Many editors prefer the finished pieces to be separate so that they can hand them around during meetings or conferences.

You need to make copies of your sketches and a photo copy or scan of the finished work.  Originals should never be sent in the dummy.

With all the copies ready you have several options for assembling your copied sketches.

You can staple the pages together  (not  a great idea ... but some do this)

You can use artist tape to tape the backs of each page to the next and then tape all the pages together....

You can mount each page on another sheet of paper large enough to hold two pages on one side and two pages on the other side.  IF you do this you will need to leave a little room in the gutter.

Be sure to take into consideration where each page will go before you commit to gluing down your illustrations.

Take the first set of four larger sheets of paper with all the illustrations glued on back to back in order and sew them together with heavy button hole thread. This will create one "SIGNATURE" of 16 page sides.  Do the same with the next and then sew both "SIGNATURES" together.  I use a heavy carpet needle to get through the paper. But, by having the illustrations mounted on a thinner large sheet of paper, the gutter in between is a bit easier to sew through.

When all the pages are together it is time to attach the cover.  It can be larger sheets of paper with the illustration adhered or it can consist of a cardboard backing with the illustrations glued on top.   The cover needs ample allowance on the spine to accommodate the dummy book within.

I like to do my cover as a finished painting, but it is not necessary.

There is enough room between the front and back covers to wrap around the finished dummy.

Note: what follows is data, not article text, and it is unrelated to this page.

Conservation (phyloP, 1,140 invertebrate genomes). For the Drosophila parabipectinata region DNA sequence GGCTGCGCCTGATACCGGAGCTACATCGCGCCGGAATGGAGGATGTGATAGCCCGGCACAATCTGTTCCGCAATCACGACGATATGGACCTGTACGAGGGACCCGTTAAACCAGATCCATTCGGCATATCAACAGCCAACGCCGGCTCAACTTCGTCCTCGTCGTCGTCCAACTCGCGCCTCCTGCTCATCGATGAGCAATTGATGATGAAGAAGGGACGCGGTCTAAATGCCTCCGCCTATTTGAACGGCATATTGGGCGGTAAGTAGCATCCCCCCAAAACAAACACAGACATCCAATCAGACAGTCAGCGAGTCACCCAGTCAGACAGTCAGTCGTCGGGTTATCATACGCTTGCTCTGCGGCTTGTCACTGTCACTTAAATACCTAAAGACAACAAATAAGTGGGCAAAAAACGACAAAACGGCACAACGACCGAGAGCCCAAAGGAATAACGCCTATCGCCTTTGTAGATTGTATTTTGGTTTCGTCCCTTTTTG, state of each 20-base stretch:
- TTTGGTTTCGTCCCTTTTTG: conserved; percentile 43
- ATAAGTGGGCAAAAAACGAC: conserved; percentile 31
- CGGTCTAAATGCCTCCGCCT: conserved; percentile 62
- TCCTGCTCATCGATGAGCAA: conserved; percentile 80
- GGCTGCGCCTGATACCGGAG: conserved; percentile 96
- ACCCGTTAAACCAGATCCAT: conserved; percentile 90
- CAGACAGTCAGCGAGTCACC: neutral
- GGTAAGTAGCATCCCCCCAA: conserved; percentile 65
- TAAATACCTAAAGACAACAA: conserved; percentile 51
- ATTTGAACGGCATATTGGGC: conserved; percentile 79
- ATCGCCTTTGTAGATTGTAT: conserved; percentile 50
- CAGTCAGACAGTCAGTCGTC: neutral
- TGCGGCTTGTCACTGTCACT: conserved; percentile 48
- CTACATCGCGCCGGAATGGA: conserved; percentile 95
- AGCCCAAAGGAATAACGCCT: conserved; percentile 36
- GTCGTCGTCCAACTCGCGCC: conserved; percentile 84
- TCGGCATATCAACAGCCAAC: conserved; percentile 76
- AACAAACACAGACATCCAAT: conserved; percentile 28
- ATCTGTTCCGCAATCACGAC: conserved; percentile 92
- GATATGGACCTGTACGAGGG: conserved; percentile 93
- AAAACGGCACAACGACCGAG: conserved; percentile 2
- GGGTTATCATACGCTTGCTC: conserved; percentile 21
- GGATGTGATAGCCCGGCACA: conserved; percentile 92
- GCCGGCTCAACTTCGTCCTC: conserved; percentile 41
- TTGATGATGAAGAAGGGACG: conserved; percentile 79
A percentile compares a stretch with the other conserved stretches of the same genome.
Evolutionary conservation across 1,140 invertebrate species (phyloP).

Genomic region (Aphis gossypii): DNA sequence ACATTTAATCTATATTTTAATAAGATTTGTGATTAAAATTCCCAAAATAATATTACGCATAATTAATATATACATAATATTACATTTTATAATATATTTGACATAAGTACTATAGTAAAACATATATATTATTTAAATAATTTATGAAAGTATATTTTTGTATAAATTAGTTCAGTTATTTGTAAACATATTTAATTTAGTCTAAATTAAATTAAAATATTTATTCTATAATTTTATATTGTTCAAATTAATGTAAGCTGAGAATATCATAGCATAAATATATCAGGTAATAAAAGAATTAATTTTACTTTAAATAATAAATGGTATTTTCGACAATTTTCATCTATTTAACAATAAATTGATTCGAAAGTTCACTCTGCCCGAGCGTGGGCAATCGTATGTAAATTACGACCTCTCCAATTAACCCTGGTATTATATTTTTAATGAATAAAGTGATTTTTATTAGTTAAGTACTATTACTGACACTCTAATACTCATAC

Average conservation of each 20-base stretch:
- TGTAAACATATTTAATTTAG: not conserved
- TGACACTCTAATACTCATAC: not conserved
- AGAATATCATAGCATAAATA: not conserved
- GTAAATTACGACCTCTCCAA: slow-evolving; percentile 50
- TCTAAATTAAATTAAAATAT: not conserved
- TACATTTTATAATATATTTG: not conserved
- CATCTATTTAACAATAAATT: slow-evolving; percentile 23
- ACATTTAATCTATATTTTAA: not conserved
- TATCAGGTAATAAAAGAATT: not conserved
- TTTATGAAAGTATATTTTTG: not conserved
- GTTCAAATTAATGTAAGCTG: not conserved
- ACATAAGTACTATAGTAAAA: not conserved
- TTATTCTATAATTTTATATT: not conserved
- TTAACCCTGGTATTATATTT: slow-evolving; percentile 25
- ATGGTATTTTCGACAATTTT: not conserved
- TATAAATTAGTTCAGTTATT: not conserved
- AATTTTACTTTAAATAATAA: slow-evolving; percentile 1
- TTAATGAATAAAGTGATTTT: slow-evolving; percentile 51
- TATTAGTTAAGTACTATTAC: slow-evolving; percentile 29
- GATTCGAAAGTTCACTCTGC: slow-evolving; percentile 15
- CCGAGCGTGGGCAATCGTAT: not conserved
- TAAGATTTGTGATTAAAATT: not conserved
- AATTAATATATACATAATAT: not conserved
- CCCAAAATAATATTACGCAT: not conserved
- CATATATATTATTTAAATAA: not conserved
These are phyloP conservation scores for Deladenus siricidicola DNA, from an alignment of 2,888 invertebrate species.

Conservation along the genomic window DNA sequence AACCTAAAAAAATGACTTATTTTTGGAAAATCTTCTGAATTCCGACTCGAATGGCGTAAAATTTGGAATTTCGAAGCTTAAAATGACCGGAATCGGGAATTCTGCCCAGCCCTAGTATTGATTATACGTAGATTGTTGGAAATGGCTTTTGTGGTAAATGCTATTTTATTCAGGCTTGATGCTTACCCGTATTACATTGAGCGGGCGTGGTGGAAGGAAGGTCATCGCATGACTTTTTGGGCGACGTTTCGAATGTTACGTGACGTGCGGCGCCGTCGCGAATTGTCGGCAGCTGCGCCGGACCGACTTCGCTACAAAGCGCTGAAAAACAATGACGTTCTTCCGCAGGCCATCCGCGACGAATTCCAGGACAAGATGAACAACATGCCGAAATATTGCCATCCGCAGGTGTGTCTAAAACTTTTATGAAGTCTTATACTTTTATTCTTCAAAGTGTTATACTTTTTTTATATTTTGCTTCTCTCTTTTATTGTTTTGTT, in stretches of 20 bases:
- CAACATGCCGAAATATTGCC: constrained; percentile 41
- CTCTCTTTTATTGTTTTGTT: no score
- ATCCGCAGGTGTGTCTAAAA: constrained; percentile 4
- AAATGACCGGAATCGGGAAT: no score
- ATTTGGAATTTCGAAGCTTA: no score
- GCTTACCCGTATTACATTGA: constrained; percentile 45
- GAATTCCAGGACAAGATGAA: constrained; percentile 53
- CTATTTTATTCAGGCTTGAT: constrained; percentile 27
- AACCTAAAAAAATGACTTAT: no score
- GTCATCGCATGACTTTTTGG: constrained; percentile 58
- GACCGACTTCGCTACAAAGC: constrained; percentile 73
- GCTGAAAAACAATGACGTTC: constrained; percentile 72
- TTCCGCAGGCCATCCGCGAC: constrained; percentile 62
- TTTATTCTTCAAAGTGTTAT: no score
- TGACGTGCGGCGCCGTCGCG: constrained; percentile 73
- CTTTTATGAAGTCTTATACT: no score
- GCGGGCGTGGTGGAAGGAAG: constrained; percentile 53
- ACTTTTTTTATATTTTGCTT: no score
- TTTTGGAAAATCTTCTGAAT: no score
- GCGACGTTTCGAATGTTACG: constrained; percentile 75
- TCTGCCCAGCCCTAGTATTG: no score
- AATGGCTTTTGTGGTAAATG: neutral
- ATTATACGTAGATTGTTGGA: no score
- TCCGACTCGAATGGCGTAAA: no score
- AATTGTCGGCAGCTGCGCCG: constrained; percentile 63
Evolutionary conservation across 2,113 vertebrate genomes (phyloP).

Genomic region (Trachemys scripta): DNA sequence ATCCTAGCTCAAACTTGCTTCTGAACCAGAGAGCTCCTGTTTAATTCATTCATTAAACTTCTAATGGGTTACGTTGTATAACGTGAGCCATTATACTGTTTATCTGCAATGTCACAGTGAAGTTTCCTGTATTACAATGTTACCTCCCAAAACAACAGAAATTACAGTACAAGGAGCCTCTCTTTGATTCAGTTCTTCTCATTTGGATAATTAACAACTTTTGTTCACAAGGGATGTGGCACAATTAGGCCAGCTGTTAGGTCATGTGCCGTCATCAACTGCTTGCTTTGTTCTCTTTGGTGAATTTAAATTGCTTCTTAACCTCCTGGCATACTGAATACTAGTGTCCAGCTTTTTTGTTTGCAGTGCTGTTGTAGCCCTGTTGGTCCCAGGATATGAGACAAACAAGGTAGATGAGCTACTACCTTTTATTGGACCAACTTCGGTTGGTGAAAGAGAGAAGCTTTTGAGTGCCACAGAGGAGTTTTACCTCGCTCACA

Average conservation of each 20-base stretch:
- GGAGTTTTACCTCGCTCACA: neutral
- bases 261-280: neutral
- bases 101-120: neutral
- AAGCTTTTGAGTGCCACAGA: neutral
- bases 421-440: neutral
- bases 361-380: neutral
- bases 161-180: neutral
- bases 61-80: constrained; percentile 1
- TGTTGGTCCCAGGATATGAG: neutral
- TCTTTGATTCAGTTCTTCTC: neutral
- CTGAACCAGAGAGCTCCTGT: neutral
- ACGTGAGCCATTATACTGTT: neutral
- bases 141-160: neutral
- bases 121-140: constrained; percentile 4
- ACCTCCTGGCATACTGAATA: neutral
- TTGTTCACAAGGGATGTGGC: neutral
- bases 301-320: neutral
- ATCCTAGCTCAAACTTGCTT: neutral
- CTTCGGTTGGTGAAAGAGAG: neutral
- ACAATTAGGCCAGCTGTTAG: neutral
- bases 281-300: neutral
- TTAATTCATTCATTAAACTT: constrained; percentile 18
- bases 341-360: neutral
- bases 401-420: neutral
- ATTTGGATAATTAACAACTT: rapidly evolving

In order to get the cover to become part of the entire book you may glue the spine created by the two signatures and then adhere them to the inside of the spine for the back cover. Or if the cover is to be your finish, you can simply wrap it around the inner book without gluing the two together.

With the dummy book finished you have a choice to send along one or two finished illustrations (not the originals) or you may have already counted the cover or an inside finish as sufficient.

Send your dummy to the art editor who requested it, or send it as part of your query for a new assignment.  A professional looking dummy book is worth the time and effort.


  1. Interesting post. I enjoyed learning about picture book dummy books.

  2. Actually this is more fun, interesting, and educational that a book for dummies.


  3. Thanks... although I do have a few of those Books for Dummies on my bookshelf. Most of them are for creating web sites, and learning high end software. *:)

  4. I love the detail in your posts. I am used to seeing one of these called a galley, or rather, a bound galley, too.

  5. Interesting and usefull post!Thanks:)